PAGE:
Quest for the Western Tragopan

By Shraddha Mehta

Some Random snap of GHNP
Inside the Great Himalayan National Park (Photo: Shraddha Mehta)

It was late March when me, along with a few friends realised that it was high time we needed a break. And the first thought that popped in our minds unanimously was, ‘The mountains are calling and I must go,’ a proverb widely used by John Muir.

Photo: Shraddha Mehta
Photo: Shraddha Mehta

A Himalayan trek, away from Pune’s dry March heat seemed welcoming and thus was made the plan for Tirthan Valley and Great Himalayan National Park (GHNP) where one can spot indigenous birds like Monals and the beautifully dotted red-necked Western Tragopan.

A high-altitude trek can be rather difficult (GHNP is at an altitude of about 4000 m AMSL). We would regularly practice at Sinhagad fort near Pune. Before we knew it, our date of departure had arrived and we headed towards Aut in Manali district from Delhi by bus on 19th May 2015.

Very sincerely, I could have walked towards the Nagini village with the picturesque Himalayas and the gorgeous valleys to my company, except that my sleep decided to hold a disobedience movement. Sigh!

Photo: Shraddha Mehta
Photo: Shraddha Mehta

I personally prefer homestays in the Himalayas. The hosts are very welcoming and the hospitality is beyond expectations. Day 1, we decided to relax and simply take a stroll around. We visited the banks of Tirthan river and a nearby waterfall later that day. The second location gave the feel of being on the sets of Avatar!

Avatar like scene
Photo: Shraddha Mehta

Next day post breakfast we reached Gushaini Village, the starting point of our trek. Filled with excitement, we started walking towards Rolla Campus (Altitude 2100 m) at about 11:30 in the morning. The path was not very steep, more like a regular uphill walk and by 5:30 pm we were at Rolla Campsite.

The next day was our real test of endurance. We started on steep walk at about 9:30 in the morning. The distance was only about 5 kms but the climb was tough with practically no spot to relax ourselves. After a rather gruelling trek we reached the Shilt campsite (Altitude 3100 m) around 2 pm. As soon as we set our sight on the view from our tent, that of the Tirthan peak and the adjacent ones, absolutely nothing else mattered. It was perhaps the closest I could reach to a heaven like view!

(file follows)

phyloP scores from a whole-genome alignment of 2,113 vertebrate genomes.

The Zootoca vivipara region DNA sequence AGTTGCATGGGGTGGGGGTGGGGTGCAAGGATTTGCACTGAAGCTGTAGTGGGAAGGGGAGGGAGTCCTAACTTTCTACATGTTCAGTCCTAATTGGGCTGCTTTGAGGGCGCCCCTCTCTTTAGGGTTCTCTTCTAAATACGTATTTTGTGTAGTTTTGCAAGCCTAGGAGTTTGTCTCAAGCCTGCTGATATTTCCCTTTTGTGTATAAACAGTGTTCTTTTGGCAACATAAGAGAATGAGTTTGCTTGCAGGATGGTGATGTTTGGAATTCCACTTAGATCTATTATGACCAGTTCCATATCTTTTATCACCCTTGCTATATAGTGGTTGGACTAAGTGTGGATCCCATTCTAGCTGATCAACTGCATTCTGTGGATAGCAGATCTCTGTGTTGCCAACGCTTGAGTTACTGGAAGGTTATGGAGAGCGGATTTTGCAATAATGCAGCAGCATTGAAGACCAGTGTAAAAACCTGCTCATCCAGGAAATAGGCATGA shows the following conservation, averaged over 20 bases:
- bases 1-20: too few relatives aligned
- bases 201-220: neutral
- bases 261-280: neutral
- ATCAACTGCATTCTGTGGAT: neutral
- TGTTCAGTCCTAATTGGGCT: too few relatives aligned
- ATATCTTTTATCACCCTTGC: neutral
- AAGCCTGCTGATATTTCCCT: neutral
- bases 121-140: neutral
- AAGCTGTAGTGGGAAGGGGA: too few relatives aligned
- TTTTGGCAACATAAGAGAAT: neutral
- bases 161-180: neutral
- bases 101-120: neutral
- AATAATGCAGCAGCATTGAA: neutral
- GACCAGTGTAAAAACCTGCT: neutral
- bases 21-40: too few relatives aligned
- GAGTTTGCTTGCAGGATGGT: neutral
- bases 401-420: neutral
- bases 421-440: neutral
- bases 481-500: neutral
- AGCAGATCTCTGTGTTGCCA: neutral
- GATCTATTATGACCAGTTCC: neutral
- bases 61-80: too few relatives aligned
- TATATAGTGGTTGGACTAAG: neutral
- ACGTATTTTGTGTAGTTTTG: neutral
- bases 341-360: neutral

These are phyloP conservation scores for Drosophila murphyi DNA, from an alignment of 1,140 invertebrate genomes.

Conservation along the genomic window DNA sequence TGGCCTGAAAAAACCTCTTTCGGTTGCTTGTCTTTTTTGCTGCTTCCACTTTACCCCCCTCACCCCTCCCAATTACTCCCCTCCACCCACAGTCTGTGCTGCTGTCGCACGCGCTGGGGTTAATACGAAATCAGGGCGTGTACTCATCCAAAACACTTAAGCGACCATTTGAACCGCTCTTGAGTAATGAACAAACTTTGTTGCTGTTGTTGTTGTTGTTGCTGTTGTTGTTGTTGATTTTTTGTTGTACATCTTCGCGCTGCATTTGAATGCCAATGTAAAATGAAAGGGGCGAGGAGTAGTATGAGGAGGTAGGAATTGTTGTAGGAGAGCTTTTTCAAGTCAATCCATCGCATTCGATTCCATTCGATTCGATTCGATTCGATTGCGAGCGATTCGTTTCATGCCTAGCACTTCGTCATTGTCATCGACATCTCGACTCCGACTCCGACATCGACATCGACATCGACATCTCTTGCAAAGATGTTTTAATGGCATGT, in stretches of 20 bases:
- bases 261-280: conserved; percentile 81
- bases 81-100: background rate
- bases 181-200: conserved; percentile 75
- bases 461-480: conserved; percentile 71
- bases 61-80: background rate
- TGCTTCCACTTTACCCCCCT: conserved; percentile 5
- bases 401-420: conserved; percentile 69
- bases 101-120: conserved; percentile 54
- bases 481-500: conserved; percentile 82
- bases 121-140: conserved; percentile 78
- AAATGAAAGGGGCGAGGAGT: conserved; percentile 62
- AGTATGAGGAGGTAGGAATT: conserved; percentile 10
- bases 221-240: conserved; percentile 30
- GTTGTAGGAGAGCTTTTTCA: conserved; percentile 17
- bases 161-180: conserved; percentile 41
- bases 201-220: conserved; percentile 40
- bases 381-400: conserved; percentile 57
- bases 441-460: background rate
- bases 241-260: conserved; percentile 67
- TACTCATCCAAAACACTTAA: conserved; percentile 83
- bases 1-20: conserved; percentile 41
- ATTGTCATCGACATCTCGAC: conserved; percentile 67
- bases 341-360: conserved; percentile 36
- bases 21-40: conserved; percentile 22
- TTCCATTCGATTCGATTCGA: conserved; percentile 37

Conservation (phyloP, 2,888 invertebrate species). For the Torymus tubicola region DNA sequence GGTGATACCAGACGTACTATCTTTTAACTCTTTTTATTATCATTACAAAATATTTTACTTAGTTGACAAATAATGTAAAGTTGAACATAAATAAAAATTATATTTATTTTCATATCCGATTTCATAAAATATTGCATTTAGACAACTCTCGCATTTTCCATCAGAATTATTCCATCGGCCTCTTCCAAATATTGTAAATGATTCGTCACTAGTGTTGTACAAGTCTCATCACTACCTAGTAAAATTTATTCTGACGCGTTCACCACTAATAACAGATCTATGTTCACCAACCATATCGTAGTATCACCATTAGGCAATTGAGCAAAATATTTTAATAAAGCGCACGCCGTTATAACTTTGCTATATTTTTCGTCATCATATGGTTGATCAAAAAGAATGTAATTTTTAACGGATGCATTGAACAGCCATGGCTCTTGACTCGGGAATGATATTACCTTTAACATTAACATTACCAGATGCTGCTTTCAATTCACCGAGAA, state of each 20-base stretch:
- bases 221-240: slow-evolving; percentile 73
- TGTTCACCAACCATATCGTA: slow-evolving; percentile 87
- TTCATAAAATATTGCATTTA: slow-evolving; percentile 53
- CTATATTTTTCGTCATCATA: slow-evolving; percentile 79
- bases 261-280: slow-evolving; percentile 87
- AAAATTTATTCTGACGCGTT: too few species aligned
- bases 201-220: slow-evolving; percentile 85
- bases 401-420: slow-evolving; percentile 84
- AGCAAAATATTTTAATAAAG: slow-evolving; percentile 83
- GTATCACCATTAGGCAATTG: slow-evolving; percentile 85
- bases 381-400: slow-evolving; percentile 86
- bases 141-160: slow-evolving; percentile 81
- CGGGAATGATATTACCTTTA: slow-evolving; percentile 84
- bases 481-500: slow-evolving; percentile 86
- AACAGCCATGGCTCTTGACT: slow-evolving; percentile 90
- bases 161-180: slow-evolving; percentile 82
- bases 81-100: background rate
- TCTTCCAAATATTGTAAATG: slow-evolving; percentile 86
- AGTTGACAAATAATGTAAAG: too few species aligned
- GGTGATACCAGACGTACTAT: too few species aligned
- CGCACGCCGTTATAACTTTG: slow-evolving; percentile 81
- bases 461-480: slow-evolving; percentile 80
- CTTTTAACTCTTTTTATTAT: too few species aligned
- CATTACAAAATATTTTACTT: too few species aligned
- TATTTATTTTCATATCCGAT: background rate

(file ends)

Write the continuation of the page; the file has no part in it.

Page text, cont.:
We were to summit Rakhundi (Altitude 4,100 m) and descent to Ghuntaro (Altitude 3,400 m) the next day. For this, we started our trek early by 8:30 next morning. This one day of the trek was perhaps the toughest when we all pushed ourselves way beyond our limits and comfort zones. The walk seemed never ending! And by the time we reach Ghuntaro, it was 6:30 and we all were supremely exhausted, not to mention famished!

At about dinner time, the leader made an announcement that we would be resting at Ghuntaro for another day and return the same way we started. This was a disappointing yet right decision as the climb from Ghuntaro to Dhel was more difficult and strenuous. The weather went bad in night and it snowed.

The campsite was located on the slope of a hill within the area of barely some plain. It was probably the most beautiful campsite with rhododendrons surrounding it.

Shraddha Mehta

We sat back in our dining tent and chatted. Some of the members went for a walk further towards Dhel in the afternoon.

A day’s rest at Ghuntaro gave us the time to regain our energies. The next day we started our journey to Rakhundi and from thereon to Shilt. The walk was pleasant but the descent was a little difficult. We halted at Shilt for the night where it again rained the entire night.

Our team
Our team

Next day we decided to walk ahead of Rolla and camp at the gates of GHNP. We were hurrying off when the trek manager Roshan Singh spotted a snake which he mentioned as a Viper. We all took few photos and marched further. At Rolla, we took a good halt for lunch and then into the river.

Till Rolla, it was descent and then almost a plain walk. At about 4 pm, that day we reached the Gates of GHNP. The last member walked in and the rains started as if they were waiting for us to reach the shelters. Here we enjoyed campfire and the staff also sang some local songs for us.

Next day morning, we trekked to Gushaini Village and then to Manali with a quick stopover at Nagini to pick up our bags.



Trek in Tirthan Valley is not so popular as yet  and hence this part of forest is cleaner and peaceful and away from the clutters of commercialization. There are very few operators in this valley with excellent staff! We always felt especially cared for and the 9-year-old child on our trek was adored and looked after very well.

If I had to, I could mention a list of reasons why I would go back to Tirthan valley, but the most prominent of them all has to be the quest for the Western Tragopan.

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